Mak­ing that change

Try­ing some­thing out­side your com­fort zone can blow up your life in amaz­ing ways you’ve never imag­ined. Dis­cover the two unconventional strate­gies that will mo­ti­vate you to make it hap­pen.

Shape (Malaysia) - - Contents - By Mirel Ketchiff • Pho­to­graph by Jonathon Kam­bouris

Dis­rupt­ing your fa­mil­iar ex­is­tence by, say, tak­ing a sab­bat­i­cal from work to travel, start­ing your own busi­ness, or mov­ing cross-coun­try is one of the most ex­hil­a­rat­ing and re­ward­ing things you’ll do. Ever. “Mak­ing a big change can in­crease your sense of life’s pos­si­bil­i­ties, and as you rise to new chal­lenges, this can also in­crease your re­silience,” Dr. says Rick Han­son, a psy­chol­o­gist and the author of Re­silient: How to Grow an Un­shak­able Core of Calm, Strength, and Happiness. “Bold moves can also lead to rapid per­sonal growth, can build your per­sonal in­de­pen­dence and con­fi­dence, and can add more excitement to your life.”

The leap of faith nec­es­sary to do some­thing to­tally dif­fer­ent has other pow­er­ful ef­fects on the brain, Han­son adds. “Big changes call for a cre­ative, even play­ful at­ti­tude, and stud­ies have shown that play­ful­ness boosts the ac­tiv­ity of neu­rotrophic chem­i­cals in the brain that help you learn and grow from your ex­pe­ri­ences,” he says. “This lets the life lessons from big changes re­ally sink in, which in turn helps you stay mo­ti­vated.” Change also gives you a huge emo­tional lift. Peo­ple who made big trans­for­ma­tions, such as leav­ing their jobs or go­ing back to school, were hap­pier six months later than those who stuck to the status quo, ac­cord­ing to a sur­vey by the Na­tional Bureau of Eco­nomic Re­search.

Best of all, the spark you feel from shak­ing up your life con­tin­ues to burn brightly. “Change leads to more change,” says Dr. B.J. Fogg, a be­hav­iour sci­en­tist and the founder of the Be­hav­ior De­sign Lab at Stan­ford Univer­sity. “When you make a big ad­just­ment, you also tend to switch up your environment, your sched­ule, and your so­cial cir­cle. That then en­sures that you keep evolv­ing and ad­vanc­ing.”

The hard­est part about mak­ing a change is get­ting started. We asked ex­perts for their best strate­gies to kick things off, and they gave us two sur­pris­ing sug­ges­tions that run con­trary to the stan­dard ad­vice—and have been proved much more ef­fec­tive.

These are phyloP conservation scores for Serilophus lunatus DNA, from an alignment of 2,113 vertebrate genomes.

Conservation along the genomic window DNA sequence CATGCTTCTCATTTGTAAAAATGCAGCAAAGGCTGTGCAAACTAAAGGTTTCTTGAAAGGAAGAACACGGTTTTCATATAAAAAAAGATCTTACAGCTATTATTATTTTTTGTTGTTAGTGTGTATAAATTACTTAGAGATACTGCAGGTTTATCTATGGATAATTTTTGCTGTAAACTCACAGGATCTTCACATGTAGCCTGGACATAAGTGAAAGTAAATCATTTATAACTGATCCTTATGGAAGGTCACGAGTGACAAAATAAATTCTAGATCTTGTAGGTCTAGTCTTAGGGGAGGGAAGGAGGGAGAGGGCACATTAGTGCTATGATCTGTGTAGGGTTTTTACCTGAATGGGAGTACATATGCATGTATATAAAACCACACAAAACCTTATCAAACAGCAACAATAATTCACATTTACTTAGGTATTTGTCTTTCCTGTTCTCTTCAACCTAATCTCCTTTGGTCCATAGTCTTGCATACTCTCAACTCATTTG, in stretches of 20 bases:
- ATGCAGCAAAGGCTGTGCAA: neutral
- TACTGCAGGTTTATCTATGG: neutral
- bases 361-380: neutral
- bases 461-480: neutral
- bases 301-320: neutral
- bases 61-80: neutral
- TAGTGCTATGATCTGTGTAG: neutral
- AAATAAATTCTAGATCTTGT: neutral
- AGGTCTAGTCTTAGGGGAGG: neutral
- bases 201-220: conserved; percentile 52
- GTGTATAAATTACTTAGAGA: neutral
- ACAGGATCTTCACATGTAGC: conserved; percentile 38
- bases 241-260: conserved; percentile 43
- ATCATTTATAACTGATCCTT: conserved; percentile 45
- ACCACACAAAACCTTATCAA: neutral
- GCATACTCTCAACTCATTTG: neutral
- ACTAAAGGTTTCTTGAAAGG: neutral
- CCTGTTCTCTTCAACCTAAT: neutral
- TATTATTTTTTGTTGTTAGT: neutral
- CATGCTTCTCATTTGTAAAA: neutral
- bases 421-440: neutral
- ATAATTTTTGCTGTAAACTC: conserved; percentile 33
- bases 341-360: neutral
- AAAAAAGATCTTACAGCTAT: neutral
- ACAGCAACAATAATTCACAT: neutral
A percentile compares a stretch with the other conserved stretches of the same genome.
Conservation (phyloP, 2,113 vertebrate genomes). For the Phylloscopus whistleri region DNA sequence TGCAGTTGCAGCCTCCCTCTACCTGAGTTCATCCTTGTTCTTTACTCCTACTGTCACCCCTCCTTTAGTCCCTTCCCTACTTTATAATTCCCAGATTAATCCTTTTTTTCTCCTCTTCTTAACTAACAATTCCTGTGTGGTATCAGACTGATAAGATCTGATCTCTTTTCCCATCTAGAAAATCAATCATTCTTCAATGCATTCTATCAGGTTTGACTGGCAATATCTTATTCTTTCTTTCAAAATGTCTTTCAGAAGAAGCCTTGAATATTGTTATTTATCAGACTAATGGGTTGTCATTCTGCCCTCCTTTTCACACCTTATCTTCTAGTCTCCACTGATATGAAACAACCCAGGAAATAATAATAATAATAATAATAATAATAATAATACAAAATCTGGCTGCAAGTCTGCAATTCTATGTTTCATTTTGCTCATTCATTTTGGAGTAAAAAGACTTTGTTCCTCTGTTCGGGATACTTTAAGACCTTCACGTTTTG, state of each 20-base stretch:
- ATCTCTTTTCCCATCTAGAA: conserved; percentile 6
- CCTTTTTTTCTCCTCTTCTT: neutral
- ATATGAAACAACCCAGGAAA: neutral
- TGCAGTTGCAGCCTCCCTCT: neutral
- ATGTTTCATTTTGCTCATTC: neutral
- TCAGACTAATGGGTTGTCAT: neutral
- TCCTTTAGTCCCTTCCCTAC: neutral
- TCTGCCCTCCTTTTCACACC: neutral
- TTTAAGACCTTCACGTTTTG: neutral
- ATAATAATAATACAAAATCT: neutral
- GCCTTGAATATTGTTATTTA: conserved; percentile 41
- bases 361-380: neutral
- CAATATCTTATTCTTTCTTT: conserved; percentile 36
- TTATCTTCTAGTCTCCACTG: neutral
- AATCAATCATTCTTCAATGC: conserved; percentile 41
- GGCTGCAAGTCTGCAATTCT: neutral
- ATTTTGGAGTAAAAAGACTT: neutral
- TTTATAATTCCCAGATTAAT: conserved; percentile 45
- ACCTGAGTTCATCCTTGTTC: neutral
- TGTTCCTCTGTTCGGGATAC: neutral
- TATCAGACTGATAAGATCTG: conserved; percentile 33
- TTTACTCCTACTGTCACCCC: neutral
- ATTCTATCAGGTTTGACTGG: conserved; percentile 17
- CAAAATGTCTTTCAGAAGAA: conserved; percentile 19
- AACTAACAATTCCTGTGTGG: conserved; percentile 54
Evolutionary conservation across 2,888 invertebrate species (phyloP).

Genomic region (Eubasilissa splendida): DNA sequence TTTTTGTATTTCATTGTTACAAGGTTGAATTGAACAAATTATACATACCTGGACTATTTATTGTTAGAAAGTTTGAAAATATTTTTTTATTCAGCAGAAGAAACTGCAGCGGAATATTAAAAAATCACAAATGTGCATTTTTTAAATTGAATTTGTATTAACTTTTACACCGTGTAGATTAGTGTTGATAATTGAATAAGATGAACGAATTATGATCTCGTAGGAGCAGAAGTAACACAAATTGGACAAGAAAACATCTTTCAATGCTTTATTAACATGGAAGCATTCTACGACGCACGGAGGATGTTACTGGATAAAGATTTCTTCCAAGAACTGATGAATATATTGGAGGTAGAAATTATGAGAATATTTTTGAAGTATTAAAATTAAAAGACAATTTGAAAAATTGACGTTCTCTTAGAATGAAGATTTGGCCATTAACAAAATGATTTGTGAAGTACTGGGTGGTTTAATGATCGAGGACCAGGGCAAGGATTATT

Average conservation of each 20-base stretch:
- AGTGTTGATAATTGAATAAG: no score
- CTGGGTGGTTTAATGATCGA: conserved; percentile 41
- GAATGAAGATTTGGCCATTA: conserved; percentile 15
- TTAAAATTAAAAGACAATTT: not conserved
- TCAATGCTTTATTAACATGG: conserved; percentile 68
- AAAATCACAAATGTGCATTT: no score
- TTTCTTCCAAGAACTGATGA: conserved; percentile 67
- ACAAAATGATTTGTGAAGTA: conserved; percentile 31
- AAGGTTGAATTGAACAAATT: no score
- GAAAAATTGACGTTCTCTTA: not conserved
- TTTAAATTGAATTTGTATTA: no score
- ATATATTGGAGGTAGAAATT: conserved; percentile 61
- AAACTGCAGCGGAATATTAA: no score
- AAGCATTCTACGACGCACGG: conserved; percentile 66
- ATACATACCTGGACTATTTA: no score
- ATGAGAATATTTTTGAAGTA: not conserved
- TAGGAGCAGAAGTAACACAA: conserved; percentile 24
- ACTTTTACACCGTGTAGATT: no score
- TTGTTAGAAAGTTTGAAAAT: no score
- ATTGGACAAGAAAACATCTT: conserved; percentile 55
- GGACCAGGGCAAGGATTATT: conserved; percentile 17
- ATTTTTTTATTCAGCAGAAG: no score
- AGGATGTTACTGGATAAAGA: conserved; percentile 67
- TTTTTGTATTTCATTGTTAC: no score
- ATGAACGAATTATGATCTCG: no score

Start with a bang

Once you’ve de­cided to move for­ward with a big change, go full force. If you want to move to a dif­fer­ent re­gion, for ex­am­ple, rather than do­ing re­search and get­ting bogged down in data like hous­ing prices—which sucks the joy out of your de­ci­sion—take a trip to your dream des­ti­na­tion and just ex­pe­ri­ence for your­self what it’s like to live there. “Tak­ing ac­tion first without over­think­ing it trig­gers mo­ti­va­tion, es­pe­cially if there’s a fun or cel­e­bra­tory el­e­ment to what you’re do­ing,” says Stephen Guise, the author of How to Be an Im­per­fec­tion­ist. Be­gin­ning your jour­ney with some­thing mun­dane like re­search, on the other hand, slows your progress and is likely to make you stall out al­to­gether.

Play the long game

Giving your­self a spe­cific dead­line for suc­cess sounds like a rea­son­able idea for some­one look­ing to make a life switch. But that can ac­tu­ally work against you by cre­at­ing too much pres­sure, Guise says. If you truly want to trans­form your ex­pe­ri­ence, he sug­gests not giving your­self a fin­ish line. “When you start head­ing in a new direc­tion, you should be think­ing, I’m go­ing to be do­ing this and en­joy­ing it for the long term, not I need to ac­com­plish this in 60 days,” he says. This men­tal shift makes you more re­silient to ob­sta­cles you might run into along the way, Guise says. If you’re not chas­ing a par­tic­u­lar end date, prob­lems and set­backs are less dis­cour­ag­ing, and it’s eas­ier to put a bad day in per­spec­tive and move for­ward again to­mor­row.

Newspapers in English

Newspapers from Malaysia

© PressReader. All rights reserved.